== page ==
the UK economy
•Festivals are excellent value for money. They operate on limited resources to create and present outstanding work
Festivals greatest economic contribution is through their visitors’ expenditure on local retail, accommodation and hospitality. In 2004, Brighton Festival demonstrated that visitors contributed 22 times more into the local economy than they spent on festival tickets.
•This is highlighted by the average cost per attendance of only £6.59
Photo: Matthew Andrews
Festivals are important employers. BAFA’s member organisations are estimated to have: Photo: Douglas Robertson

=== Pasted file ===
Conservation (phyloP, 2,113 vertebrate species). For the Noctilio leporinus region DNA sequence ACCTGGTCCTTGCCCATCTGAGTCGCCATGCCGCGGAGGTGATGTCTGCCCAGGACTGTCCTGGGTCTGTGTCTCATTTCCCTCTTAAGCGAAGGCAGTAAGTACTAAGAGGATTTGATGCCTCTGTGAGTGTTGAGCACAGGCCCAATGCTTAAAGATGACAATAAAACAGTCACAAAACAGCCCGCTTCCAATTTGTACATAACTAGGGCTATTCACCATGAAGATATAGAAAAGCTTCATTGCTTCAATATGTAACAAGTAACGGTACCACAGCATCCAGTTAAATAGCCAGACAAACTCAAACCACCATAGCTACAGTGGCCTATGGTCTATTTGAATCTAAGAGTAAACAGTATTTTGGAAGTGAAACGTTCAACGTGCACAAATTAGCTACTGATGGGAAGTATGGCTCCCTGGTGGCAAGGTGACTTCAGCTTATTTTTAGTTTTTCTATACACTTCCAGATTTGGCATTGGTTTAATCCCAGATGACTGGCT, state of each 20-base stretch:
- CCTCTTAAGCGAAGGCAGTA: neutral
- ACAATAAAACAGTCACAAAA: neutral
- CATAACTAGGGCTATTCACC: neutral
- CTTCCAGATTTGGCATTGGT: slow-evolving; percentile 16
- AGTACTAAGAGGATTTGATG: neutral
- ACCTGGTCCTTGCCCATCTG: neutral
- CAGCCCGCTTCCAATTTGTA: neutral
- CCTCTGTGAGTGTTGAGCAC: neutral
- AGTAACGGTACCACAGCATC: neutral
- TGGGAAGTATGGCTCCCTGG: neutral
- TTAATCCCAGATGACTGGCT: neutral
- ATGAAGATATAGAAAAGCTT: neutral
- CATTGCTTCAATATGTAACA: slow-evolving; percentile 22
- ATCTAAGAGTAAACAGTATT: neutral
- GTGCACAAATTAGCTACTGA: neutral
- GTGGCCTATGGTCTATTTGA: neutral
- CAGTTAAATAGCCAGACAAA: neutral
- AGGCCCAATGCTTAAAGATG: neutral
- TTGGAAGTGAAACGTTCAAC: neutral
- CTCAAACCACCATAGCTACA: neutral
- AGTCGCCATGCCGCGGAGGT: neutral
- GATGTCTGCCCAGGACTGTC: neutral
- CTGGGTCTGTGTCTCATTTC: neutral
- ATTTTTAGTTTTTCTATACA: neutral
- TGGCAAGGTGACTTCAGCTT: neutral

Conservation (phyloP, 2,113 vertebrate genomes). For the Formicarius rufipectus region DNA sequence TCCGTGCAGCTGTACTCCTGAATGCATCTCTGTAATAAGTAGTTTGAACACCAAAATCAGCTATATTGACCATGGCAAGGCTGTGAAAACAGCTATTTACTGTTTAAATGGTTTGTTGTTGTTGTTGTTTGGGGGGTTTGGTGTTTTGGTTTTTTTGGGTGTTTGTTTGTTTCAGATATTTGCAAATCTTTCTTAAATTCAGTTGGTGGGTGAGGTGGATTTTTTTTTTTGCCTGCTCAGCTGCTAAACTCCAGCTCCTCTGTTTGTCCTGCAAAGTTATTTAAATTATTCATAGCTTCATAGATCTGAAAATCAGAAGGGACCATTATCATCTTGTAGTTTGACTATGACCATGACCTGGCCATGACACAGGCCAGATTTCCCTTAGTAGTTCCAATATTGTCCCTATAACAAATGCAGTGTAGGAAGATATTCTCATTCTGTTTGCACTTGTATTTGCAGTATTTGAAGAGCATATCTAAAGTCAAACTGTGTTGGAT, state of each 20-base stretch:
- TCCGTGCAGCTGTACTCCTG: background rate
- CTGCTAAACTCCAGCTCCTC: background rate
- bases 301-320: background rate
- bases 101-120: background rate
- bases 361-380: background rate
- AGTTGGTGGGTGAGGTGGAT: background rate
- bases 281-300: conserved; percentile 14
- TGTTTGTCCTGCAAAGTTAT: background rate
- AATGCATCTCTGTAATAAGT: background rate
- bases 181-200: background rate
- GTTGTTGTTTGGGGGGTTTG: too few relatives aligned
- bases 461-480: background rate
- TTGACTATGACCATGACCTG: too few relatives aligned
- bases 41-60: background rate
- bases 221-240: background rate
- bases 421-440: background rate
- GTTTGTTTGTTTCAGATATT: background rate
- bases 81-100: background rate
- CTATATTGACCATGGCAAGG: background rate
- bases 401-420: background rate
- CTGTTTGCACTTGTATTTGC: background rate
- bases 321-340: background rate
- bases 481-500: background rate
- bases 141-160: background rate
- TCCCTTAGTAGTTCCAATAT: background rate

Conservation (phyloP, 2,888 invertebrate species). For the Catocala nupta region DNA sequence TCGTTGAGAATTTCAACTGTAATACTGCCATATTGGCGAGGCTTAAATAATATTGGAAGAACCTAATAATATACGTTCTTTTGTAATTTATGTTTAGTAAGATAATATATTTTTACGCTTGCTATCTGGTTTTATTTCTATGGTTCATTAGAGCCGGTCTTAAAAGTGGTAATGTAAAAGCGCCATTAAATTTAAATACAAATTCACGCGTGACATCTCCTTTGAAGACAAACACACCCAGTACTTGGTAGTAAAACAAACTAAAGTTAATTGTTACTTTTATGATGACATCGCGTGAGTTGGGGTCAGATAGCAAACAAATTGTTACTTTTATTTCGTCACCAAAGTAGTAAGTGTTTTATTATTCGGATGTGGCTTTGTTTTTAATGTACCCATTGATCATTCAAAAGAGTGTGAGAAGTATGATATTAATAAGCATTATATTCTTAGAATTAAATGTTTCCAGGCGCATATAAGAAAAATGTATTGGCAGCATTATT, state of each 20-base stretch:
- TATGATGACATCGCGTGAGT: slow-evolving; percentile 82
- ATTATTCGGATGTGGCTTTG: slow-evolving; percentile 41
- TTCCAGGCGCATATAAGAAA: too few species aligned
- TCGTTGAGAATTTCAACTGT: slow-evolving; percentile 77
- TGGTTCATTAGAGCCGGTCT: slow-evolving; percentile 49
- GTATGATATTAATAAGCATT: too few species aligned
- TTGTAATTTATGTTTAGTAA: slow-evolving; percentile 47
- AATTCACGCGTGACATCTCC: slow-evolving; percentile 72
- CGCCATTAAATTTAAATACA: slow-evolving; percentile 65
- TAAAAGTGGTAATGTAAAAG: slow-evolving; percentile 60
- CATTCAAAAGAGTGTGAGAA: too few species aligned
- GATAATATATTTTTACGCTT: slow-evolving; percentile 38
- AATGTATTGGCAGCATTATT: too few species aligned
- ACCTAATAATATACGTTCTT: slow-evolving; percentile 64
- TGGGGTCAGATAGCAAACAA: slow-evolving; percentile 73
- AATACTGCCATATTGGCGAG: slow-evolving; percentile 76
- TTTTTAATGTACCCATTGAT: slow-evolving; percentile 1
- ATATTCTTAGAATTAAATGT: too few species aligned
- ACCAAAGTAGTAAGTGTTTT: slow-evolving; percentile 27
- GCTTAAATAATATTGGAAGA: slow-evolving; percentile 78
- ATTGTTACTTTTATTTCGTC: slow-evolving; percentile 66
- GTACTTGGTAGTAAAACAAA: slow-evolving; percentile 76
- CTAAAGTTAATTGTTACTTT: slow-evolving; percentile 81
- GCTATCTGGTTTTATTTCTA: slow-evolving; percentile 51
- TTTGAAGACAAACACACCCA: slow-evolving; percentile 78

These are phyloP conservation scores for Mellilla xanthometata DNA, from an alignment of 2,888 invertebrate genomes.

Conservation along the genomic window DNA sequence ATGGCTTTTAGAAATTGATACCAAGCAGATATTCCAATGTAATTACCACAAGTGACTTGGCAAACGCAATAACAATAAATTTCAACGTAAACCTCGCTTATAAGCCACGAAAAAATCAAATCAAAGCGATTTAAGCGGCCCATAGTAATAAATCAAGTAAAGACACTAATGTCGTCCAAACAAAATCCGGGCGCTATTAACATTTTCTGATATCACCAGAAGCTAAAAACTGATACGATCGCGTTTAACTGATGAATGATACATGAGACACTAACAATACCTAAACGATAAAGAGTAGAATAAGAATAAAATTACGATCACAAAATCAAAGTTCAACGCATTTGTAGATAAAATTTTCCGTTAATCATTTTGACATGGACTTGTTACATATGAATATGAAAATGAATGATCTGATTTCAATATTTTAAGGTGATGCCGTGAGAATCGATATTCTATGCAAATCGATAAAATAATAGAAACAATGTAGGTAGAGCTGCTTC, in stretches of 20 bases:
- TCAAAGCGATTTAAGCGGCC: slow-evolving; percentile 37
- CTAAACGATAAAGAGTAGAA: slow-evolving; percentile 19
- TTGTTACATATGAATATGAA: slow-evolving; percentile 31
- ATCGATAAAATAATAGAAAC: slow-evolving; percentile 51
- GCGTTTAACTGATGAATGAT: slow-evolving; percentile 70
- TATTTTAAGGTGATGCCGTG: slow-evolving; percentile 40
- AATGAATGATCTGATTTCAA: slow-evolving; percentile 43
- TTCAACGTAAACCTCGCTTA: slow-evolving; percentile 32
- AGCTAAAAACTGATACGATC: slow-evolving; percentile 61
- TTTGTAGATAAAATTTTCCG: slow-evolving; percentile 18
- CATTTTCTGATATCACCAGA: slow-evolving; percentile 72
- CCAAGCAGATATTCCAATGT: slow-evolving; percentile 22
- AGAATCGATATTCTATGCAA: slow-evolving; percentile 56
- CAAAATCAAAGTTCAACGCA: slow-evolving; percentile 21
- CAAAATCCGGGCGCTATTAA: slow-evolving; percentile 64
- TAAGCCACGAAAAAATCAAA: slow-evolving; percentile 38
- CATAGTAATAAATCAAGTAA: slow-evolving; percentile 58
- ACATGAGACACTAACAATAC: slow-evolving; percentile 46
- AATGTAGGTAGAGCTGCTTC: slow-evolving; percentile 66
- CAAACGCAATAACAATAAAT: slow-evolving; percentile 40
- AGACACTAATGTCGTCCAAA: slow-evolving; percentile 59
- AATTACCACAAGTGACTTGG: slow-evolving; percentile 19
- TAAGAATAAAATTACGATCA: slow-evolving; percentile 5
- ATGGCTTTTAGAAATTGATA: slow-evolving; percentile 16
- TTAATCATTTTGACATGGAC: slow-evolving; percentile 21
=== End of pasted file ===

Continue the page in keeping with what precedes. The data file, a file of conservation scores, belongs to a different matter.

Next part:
BuildingAudiences The festivals surveyed proved that they are skilled at attracting audiences for a wide range of events, including education activities for young people. Festivals play a pivotal role in building a sense of community, creating unique opportunities for people of all ages to come together.
•5.1m people attended the 193 festivals in this survey •250,000 people joined in education and community events run by festivals in the survey
•63% of the education events were created specifically for young people
In 2006 – 2007 BAFA members created 1,910 education, community and outreach events and projects involving 523,000 people.
•395 permanent staff •12,120 seasonal workers and freelance staff •3,900 volunteers For many, festivals provide their first experience of working in the arts - as volunteers on community and education projects or as seasonal workers helping to steward and organise different events. Festivals boost local economies in a variety of ways. They help places thrive through: